By TIM WINKLER
Amidst the chaos of setting up workplaces at home, shifting classes online, keeping the international students who are here happy and safe and keeping up daily communications with staff, universities need to be gearing-up for the long game.
It’s the student pipeline.
International student recruitment is currently fiendishly complicated, but can continue in some form in numerous countries thanks to the networks of agents living and working in-country. Even in residential lockdowns, potential students can spend time planning their future studies and international teams will be bolstering online resources to tool up agents for the 2021 intake.
Domestic student recruitment is a whole different kettle of fish.
Domestic students are the backbone of university operations, and you need a continuous drip feed of them to maintain university enrolments over time.
In a market cluttered with massive amounts of information, countless market research projects have shown that students are frequently completely bamboozled by their options. Each university claims strengths, virtues and opportunities and offerings such as business, IT or nursing often appear very similar.
Students and their parents have come to rely on direct interaction with universities at open days and expos to facilitate their course decision.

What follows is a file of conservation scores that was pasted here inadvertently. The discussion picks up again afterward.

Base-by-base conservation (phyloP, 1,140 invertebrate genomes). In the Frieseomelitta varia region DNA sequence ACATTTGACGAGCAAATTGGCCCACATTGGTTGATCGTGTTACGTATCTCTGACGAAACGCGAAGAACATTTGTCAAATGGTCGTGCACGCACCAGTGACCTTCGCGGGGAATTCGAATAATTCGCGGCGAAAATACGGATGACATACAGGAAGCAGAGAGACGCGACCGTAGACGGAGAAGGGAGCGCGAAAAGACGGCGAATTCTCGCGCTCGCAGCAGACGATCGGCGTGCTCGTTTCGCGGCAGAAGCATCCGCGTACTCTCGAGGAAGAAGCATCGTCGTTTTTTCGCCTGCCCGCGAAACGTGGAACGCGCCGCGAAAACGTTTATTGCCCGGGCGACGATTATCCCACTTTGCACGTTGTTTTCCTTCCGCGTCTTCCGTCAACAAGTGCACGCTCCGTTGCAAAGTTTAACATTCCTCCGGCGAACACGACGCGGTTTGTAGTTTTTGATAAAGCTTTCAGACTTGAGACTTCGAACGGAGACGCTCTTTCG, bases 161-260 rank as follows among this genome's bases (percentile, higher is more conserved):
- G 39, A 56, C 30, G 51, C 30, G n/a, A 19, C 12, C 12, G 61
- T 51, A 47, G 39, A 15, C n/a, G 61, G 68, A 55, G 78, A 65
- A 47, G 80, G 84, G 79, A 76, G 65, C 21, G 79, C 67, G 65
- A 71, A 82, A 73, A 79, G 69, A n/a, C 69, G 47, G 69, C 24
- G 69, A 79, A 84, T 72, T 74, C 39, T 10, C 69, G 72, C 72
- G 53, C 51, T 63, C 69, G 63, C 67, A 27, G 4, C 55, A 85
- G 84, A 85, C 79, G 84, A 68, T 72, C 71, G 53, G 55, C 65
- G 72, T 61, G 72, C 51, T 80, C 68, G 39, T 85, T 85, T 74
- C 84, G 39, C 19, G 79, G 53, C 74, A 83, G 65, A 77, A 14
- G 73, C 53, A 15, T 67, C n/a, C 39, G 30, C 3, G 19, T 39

The face-to-face student recruitment season usually kicks off in May, with Melbourne’s VCE Expo and then continues with open days and expos around the country.
But when gatherings are currently restricted to numbers way below even the most boring, unsuccessful open days, what will universities do?
Open Day Committee meetings should already have started. Fights over the number of balloons on each table and plans to keep certain ageing lecturers away from the future students should already be well underway (but not complete certainly, those issues take months).
What does a university do to lock in any certainty of enrolments for 2021 if there is a chance that expos and open days may not happen?
There are lots of potential answers, many of which would be far more effective than the smash and grab brochure raids at expos or the all-day siege around spruikers of popular subjects at open days.
But domestic students, in a year of unprecedented uncertainty, are going to need a bit of extra support this year, and while we are all busy with the now, planning new, creative solutions for domestic recruitment needs to literally start next week.
If it doesn’t, stand by for a record number of deferrals, transfers and withdrawals in early 2021 as students realise they are not getting what they thought they signed up for.
Tim Winkler is director of Australia’s first specialist higher education marketing and strategy consultancy, Twig Marketing.